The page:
It’s time for the IOC to stop allowing the games to be hosted in countries that support and encourage rampant and ongoing human rights abuses. And until they do, I am not going to be supporting any more Olympic games. I hope you will also consider voicing your support of LGBT and other marginalized Russians who are being abused and tortured by boycotting the games. You might also consider boycotting Russian products, such as Russian vodka, because it seems that sometimes the only thing some people understand is when you fuck with their money. So the more of us that refuse to give financial support to Russia, the more pressure will build. And, with any luck, perhaps the UN and other LGBT-friendly governments will join in and pressure Russia to repeal this horrendous law and stop the rampant human rights abuses.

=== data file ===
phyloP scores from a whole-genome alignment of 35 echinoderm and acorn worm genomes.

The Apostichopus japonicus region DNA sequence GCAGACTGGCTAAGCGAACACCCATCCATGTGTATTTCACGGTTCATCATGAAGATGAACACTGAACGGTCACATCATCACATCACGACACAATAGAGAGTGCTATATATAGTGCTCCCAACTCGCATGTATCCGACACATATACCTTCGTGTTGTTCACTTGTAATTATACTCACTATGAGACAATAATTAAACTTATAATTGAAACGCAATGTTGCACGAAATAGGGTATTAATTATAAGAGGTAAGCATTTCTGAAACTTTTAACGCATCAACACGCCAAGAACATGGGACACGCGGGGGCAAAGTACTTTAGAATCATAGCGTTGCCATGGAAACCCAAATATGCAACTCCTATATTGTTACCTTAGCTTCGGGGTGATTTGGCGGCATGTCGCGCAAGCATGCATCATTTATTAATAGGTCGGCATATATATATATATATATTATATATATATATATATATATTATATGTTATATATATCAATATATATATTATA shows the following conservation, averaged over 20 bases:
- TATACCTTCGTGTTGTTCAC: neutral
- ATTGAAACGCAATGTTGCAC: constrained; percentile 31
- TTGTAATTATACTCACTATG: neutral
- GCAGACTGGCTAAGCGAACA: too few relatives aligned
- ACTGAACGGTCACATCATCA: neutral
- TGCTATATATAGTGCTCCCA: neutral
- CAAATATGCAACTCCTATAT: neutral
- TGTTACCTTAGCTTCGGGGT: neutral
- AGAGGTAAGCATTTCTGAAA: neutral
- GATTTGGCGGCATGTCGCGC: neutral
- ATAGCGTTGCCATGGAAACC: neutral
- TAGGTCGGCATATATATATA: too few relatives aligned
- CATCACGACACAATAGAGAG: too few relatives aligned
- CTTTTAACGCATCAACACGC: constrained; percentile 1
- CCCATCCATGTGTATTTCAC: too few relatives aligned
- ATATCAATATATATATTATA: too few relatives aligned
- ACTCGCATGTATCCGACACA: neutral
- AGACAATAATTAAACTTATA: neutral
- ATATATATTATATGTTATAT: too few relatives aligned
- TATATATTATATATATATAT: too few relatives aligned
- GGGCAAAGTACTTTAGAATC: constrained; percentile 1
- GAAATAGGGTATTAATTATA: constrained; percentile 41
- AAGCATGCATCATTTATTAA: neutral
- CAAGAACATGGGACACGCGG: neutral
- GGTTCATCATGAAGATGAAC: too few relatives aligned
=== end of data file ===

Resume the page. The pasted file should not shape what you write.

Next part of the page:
Sadly, the cynic in me realizes that nothing will probably come of this call for a boycott of the games. I really cannot see the US boycotting the games (though it’s not unprecedented), especially considering that Comcast has spent over $4 billion to have exclusive American broadcasting rights for the Olympics. But the idealist in me cannot help making a pledge to excuse myself from participation and from encouraging others to do the same.

I hope you will join in and encourage others to do the same, too.

Featured image from The Disorder of Things, which has an excellent post regarding the politics of Russian anti-gay laws.

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Will is the admin of Queereka, part of the Skepchick network. They are a cultural/medical anthropologist who works at the intersections of sex/gender, sexuality, health, and education. Their other interests include politics, science studies, popular culture, and public perceptions and understandings of anthropology. Follow them on Twitter at @anthrowill and Facebook at facebook.com/anthrowill.